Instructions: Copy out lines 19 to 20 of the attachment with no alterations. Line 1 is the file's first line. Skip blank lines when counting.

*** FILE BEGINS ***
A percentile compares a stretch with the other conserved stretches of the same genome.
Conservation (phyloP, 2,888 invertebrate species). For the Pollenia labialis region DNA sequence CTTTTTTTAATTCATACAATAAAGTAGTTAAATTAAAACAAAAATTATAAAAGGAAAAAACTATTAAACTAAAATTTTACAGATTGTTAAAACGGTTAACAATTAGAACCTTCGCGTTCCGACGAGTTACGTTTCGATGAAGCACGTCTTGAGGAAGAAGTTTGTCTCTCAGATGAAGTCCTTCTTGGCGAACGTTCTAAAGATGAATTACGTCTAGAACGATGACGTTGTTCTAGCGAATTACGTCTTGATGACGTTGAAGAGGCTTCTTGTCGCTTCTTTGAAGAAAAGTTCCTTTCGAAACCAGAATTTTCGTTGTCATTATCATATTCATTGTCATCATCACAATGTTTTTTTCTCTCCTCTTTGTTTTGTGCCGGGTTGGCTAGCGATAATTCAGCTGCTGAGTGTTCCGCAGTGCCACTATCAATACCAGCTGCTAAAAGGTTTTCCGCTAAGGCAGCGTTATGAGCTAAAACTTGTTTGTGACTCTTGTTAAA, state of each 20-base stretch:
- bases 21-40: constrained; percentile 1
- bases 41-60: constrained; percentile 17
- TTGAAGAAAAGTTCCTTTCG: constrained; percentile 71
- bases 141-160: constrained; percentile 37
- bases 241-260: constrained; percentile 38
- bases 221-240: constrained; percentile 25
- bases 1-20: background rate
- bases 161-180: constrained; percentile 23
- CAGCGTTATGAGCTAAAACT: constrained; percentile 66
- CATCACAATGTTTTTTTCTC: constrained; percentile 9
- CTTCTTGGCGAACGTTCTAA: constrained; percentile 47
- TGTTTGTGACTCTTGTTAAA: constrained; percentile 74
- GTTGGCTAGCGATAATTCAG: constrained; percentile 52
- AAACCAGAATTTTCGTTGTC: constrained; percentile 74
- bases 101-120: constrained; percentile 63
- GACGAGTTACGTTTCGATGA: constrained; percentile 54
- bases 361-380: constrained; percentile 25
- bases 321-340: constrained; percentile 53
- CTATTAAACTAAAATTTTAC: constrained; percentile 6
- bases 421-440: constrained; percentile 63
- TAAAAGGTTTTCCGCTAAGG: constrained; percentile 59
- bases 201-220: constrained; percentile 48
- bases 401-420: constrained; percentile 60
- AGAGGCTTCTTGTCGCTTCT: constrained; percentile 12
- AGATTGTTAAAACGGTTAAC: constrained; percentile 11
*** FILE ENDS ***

- bases 361-380: constrained; percentile 25
- bases 321-340: constrained; percentile 53